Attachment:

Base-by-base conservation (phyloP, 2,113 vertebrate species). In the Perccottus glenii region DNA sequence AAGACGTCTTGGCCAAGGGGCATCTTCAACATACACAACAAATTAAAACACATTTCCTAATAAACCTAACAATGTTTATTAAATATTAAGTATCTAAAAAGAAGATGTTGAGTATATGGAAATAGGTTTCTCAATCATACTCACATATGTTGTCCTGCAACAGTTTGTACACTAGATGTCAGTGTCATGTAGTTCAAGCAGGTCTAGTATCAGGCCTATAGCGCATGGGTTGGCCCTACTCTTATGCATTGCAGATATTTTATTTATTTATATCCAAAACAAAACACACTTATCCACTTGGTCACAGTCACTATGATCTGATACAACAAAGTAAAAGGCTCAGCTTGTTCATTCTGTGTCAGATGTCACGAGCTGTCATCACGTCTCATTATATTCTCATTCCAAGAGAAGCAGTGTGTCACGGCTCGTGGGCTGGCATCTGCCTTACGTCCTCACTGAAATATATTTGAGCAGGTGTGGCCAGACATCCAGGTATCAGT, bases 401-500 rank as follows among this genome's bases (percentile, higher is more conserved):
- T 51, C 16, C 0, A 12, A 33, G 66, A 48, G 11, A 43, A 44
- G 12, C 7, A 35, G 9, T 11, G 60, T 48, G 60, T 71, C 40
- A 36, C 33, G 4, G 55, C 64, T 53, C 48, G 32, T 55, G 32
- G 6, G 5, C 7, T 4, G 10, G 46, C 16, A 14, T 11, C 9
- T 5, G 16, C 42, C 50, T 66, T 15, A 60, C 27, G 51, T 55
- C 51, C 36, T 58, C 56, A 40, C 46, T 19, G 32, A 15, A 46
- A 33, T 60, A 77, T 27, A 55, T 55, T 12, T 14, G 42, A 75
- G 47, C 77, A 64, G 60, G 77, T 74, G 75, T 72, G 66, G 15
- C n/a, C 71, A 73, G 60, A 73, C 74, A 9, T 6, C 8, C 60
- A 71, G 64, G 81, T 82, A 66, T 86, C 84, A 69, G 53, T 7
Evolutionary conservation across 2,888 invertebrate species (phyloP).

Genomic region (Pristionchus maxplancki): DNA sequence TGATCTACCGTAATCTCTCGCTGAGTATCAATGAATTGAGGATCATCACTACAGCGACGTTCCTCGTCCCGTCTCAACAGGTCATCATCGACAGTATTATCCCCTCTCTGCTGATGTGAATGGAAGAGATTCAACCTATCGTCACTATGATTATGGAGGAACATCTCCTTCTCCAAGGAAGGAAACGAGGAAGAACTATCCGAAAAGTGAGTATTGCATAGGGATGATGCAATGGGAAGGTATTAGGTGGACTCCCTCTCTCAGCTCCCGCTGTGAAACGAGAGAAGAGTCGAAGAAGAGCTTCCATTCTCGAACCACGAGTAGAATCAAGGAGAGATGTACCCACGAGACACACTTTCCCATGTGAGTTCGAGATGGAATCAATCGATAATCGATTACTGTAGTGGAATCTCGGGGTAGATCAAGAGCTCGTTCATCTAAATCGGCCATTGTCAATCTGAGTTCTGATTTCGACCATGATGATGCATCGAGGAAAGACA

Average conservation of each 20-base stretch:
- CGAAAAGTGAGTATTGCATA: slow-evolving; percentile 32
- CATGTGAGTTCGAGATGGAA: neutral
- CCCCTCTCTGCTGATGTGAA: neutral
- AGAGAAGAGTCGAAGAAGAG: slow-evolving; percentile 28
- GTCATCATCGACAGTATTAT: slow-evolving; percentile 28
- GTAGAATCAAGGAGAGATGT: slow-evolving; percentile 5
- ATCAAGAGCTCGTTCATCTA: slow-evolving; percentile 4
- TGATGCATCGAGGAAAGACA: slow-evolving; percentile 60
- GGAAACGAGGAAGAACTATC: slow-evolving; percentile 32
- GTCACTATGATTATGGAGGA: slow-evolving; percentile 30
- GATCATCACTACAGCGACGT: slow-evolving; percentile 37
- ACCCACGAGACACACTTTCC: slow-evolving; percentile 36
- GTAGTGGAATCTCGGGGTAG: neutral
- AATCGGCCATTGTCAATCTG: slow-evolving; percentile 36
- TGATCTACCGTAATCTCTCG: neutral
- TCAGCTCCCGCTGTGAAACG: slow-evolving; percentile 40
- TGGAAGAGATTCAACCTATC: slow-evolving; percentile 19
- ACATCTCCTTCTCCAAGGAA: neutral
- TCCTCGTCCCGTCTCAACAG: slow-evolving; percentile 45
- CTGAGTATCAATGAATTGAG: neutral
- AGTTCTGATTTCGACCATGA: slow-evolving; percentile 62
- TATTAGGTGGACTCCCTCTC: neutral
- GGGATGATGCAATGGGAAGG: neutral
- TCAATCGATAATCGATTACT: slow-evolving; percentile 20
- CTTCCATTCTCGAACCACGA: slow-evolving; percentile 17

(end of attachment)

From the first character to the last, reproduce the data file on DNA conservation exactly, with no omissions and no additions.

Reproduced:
Base-by-base conservation (phyloP, 2,113 vertebrate species). In the Perccottus glenii region DNA sequence AAGACGTCTTGGCCAAGGGGCATCTTCAACATACACAACAAATTAAAACACATTTCCTAATAAACCTAACAATGTTTATTAAATATTAAGTATCTAAAAAGAAGATGTTGAGTATATGGAAATAGGTTTCTCAATCATACTCACATATGTTGTCCTGCAACAGTTTGTACACTAGATGTCAGTGTCATGTAGTTCAAGCAGGTCTAGTATCAGGCCTATAGCGCATGGGTTGGCCCTACTCTTATGCATTGCAGATATTTTATTTATTTATATCCAAAACAAAACACACTTATCCACTTGGTCACAGTCACTATGATCTGATACAACAAAGTAAAAGGCTCAGCTTGTTCATTCTGTGTCAGATGTCACGAGCTGTCATCACGTCTCATTATATTCTCATTCCAAGAGAAGCAGTGTGTCACGGCTCGTGGGCTGGCATCTGCCTTACGTCCTCACTGAAATATATTTGAGCAGGTGTGGCCAGACATCCAGGTATCAGT, bases 401-500 rank as follows among this genome's bases (percentile, higher is more conserved):
- T 51, C 16, C 0, A 12, A 33, G 66, A 48, G 11, A 43, A 44
- G 12, C 7, A 35, G 9, T 11, G 60, T 48, G 60, T 71, C 40
- A 36, C 33, G 4, G 55, C 64, T 53, C 48, G 32, T 55, G 32
- G 6, G 5, C 7, T 4, G 10, G 46, C 16, A 14, T 11, C 9
- T 5, G 16, C 42, C 50, T 66, T 15, A 60, C 27, G 51, T 55
- C 51, C 36, T 58, C 56, A 40, C 46, T 19, G 32, A 15, A 46
- A 33, T 60, A 77, T 27, A 55, T 55, T 12, T 14, G 42, A 75
- G 47, C 77, A 64, G 60, G 77, T 74, G 75, T 72, G 66, G 15
- C n/a, C 71, A 73, G 60, A 73, C 74, A 9, T 6, C 8, C 60
- A 71, G 64, G 81, T 82, A 66, T 86, C 84, A 69, G 53, T 7
Evolutionary conservation across 2,888 invertebrate species (phyloP).

Genomic region (Pristionchus maxplancki): DNA sequence TGATCTACCGTAATCTCTCGCTGAGTATCAATGAATTGAGGATCATCACTACAGCGACGTTCCTCGTCCCGTCTCAACAGGTCATCATCGACAGTATTATCCCCTCTCTGCTGATGTGAATGGAAGAGATTCAACCTATCGTCACTATGATTATGGAGGAACATCTCCTTCTCCAAGGAAGGAAACGAGGAAGAACTATCCGAAAAGTGAGTATTGCATAGGGATGATGCAATGGGAAGGTATTAGGTGGACTCCCTCTCTCAGCTCCCGCTGTGAAACGAGAGAAGAGTCGAAGAAGAGCTTCCATTCTCGAACCACGAGTAGAATCAAGGAGAGATGTACCCACGAGACACACTTTCCCATGTGAGTTCGAGATGGAATCAATCGATAATCGATTACTGTAGTGGAATCTCGGGGTAGATCAAGAGCTCGTTCATCTAAATCGGCCATTGTCAATCTGAGTTCTGATTTCGACCATGATGATGCATCGAGGAAAGACA

Average conservation of each 20-base stretch:
- CGAAAAGTGAGTATTGCATA: slow-evolving; percentile 32
- CATGTGAGTTCGAGATGGAA: neutral
- CCCCTCTCTGCTGATGTGAA: neutral
- AGAGAAGAGTCGAAGAAGAG: slow-evolving; percentile 28
- GTCATCATCGACAGTATTAT: slow-evolving; percentile 28
- GTAGAATCAAGGAGAGATGT: slow-evolving; percentile 5
- ATCAAGAGCTCGTTCATCTA: slow-evolving; percentile 4
- TGATGCATCGAGGAAAGACA: slow-evolving; percentile 60
- GGAAACGAGGAAGAACTATC: slow-evolving; percentile 32
- GTCACTATGATTATGGAGGA: slow-evolving; percentile 30
- GATCATCACTACAGCGACGT: slow-evolving; percentile 37
- ACCCACGAGACACACTTTCC: slow-evolving; percentile 36
- GTAGTGGAATCTCGGGGTAG: neutral
- AATCGGCCATTGTCAATCTG: slow-evolving; percentile 36
- TGATCTACCGTAATCTCTCG: neutral
- TCAGCTCCCGCTGTGAAACG: slow-evolving; percentile 40
- TGGAAGAGATTCAACCTATC: slow-evolving; percentile 19
- ACATCTCCTTCTCCAAGGAA: neutral
- TCCTCGTCCCGTCTCAACAG: slow-evolving; percentile 45
- CTGAGTATCAATGAATTGAG: neutral
- AGTTCTGATTTCGACCATGA: slow-evolving; percentile 62
- TATTAGGTGGACTCCCTCTC: neutral
- GGGATGATGCAATGGGAAGG: neutral
- TCAATCGATAATCGATTACT: slow-evolving; percentile 20
- CTTCCATTCTCGAACCACGA: slow-evolving; percentile 17